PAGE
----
The route down to Mojkovac is a matter of contention on the Via Dinarica forum: by all accounts it doesn’t actually exist. We were in no mood for (any more) bush bashing, so we decided on taking the suggested alternative route. That meant that instead of walking directly into Mojkovac along a ridge, we had to do a much longer (and steeper) road walk.

Soon my feet had completed their transformation into play-doh as we rounded the umpteenth switchback. Descending from our friendly plateau to the busy Mojkovac roads was like falling back into reality: no friendly locals offered us lifts or drinks anymore.

Our first view of Mojkovac. The town centre is still far away, nestled up against the hills.

It was a fairly dull walk, but thankfully the road was fully equipped with pavement so it wasn’t dangerous. My body was aching from the waist down, and I really just wanted to be in town already. At lunch time we had booked a riverside hut online, so there was no more decisions to make. We just needed to get there.

After an age, we found our accommodation (conveniently on the close side of town) and fell on to bed. Or at least, fell on to floor – we both felt too smelly to sully the clean sheets with our sweaty hiking clothes. It was a nice room, with lovely tables scattered around the garden and overlooking the river, but it was getting late and we didn’t want to linger.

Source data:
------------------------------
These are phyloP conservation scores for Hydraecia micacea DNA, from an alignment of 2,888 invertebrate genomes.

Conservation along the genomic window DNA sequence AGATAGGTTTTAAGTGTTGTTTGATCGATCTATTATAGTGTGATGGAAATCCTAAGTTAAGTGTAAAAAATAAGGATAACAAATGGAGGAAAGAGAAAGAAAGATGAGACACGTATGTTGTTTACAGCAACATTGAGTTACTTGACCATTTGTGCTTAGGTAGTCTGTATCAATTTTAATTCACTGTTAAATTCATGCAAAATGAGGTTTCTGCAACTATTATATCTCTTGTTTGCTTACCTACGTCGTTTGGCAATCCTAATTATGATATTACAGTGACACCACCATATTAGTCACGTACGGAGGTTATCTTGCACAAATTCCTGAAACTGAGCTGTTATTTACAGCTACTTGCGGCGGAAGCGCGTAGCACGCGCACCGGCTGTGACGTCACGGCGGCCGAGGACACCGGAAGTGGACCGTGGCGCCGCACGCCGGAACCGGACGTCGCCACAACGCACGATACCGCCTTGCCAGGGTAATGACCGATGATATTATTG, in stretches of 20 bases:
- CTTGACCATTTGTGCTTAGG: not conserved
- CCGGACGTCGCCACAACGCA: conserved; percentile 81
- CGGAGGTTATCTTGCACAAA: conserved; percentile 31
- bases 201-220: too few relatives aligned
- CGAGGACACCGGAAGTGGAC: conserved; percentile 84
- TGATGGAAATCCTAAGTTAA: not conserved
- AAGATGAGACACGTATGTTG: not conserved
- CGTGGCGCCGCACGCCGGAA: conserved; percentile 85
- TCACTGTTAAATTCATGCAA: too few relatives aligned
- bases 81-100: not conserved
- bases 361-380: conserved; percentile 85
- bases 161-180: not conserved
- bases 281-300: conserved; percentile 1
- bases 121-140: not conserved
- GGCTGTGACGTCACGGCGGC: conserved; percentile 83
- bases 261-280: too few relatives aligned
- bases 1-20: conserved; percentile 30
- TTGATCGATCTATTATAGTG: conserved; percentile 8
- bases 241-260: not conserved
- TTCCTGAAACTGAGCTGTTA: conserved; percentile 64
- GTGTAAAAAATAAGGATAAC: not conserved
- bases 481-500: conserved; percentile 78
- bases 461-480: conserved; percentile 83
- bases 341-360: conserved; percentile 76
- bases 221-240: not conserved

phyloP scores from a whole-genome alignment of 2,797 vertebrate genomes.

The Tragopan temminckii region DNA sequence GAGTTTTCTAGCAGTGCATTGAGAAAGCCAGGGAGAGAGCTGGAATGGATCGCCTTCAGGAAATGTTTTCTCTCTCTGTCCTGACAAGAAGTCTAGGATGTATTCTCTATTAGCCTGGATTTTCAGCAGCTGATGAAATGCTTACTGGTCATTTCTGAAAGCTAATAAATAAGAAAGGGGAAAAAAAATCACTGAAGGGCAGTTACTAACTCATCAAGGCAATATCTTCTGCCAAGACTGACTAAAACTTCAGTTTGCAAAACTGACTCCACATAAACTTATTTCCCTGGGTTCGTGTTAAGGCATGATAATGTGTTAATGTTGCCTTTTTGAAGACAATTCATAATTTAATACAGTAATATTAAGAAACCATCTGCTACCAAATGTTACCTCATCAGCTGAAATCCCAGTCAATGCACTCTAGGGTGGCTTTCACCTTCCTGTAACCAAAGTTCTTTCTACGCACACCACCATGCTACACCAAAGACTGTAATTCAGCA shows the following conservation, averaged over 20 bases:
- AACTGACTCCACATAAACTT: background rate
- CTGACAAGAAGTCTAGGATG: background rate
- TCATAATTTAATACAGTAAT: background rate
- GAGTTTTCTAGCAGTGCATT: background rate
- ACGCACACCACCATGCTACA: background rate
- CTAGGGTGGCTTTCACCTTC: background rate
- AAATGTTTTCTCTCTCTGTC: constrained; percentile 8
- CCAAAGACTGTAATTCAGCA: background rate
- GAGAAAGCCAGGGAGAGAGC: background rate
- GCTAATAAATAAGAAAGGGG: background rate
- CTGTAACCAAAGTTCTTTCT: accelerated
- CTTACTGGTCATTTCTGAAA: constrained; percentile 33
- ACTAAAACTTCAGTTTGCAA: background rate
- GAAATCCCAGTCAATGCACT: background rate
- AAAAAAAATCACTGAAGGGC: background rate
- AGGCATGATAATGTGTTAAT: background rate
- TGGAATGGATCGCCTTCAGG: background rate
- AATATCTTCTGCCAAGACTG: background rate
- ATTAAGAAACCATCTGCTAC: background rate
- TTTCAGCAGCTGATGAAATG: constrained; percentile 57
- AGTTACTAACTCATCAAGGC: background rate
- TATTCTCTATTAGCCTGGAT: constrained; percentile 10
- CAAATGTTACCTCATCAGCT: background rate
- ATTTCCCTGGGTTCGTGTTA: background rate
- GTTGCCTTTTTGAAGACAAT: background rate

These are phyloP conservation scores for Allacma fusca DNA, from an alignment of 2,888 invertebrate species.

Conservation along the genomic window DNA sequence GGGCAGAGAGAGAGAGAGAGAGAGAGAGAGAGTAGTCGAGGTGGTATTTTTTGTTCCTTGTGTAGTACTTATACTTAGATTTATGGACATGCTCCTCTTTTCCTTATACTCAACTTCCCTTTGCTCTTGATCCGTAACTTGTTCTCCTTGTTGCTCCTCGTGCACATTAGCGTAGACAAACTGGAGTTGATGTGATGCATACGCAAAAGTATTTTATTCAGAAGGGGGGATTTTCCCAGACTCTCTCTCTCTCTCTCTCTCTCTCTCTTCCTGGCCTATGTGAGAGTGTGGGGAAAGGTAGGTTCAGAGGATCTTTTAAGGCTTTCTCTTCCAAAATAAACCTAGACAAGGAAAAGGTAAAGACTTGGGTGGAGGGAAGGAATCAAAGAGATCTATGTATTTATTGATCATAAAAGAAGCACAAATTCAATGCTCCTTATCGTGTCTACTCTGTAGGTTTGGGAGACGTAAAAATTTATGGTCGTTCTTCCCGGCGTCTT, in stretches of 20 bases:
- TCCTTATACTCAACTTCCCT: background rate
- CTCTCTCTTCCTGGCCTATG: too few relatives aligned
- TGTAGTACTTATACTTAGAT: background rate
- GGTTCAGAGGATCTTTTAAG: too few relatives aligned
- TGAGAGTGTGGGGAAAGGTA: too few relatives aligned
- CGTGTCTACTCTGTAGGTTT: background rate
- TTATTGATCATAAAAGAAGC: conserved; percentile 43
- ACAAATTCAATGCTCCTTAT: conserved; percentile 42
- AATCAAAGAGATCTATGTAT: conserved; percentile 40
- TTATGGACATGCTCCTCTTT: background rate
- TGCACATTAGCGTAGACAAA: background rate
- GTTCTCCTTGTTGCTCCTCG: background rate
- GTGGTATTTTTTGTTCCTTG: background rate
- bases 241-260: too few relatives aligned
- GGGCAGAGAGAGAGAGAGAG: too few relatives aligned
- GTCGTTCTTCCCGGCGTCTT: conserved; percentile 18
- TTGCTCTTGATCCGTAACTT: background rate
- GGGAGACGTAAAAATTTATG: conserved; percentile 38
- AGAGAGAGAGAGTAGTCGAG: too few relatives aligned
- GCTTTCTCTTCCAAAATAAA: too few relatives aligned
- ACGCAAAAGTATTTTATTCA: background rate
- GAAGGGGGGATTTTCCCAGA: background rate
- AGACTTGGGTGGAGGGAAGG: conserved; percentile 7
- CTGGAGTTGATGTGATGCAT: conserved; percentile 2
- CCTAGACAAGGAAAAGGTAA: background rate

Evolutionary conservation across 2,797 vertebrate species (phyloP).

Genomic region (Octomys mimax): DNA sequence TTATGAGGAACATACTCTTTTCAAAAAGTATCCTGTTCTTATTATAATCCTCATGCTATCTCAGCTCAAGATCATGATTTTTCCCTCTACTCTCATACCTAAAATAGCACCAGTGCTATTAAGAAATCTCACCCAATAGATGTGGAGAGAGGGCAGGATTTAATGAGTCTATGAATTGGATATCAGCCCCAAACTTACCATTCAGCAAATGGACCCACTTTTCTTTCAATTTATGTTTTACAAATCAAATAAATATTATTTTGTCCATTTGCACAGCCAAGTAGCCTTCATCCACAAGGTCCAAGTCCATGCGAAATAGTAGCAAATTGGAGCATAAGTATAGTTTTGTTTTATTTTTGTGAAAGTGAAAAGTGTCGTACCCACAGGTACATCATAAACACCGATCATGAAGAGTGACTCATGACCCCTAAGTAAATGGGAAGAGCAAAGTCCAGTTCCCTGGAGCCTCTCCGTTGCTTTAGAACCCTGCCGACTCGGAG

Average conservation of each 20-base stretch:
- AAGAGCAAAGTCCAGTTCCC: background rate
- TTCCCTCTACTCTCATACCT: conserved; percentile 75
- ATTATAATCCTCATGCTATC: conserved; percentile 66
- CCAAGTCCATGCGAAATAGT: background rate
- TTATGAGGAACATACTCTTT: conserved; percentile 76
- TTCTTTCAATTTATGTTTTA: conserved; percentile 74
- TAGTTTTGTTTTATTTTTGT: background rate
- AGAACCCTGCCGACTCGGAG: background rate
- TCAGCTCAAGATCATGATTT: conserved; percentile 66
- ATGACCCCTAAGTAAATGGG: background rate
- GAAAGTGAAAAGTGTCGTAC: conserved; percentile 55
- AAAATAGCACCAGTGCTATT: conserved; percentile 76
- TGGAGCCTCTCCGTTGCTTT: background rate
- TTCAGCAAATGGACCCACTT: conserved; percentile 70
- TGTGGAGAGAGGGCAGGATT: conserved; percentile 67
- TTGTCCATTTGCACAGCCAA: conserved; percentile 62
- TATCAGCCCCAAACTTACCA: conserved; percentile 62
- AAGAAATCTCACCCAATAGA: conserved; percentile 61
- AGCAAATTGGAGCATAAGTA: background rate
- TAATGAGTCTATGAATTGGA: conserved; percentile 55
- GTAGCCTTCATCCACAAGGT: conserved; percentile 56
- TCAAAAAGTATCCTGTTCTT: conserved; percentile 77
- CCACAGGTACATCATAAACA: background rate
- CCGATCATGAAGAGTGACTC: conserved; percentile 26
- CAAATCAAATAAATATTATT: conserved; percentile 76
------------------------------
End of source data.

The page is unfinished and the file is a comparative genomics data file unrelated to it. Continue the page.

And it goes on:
Two showers and half an hour later we were sitting in a nearby restaurant, sipping wine and nibbling on the last of our grilled vegetables. If today started with a miserable climb, became a lovely series of encounters before returning to misery with a road walk, then things had alternated once more. This was definitely a good bit.

The slow flow of the Tara river.


Details

Montenegro, Stage 40

Start and end points: Zabojsko jezero to Mojkovac

Approximate distance: 34 km

Villages: Planinica – Ružica – Mojkovac

Features: Zabojsko jezero (Zabojsko lake) – Planina Sinjajevina (Sinjajevina mountain) – Planinarski dom Ckara (Ckara mountain lodge) – Serdar Hotel – Tara River – Supermarkets in Mojkovac (VOLI, others) – Guesthouses in Mojkovac (Tara Riverside Cottages, others) – Restaurants, cafes and bars in Mojkovac (Restoran Most, others)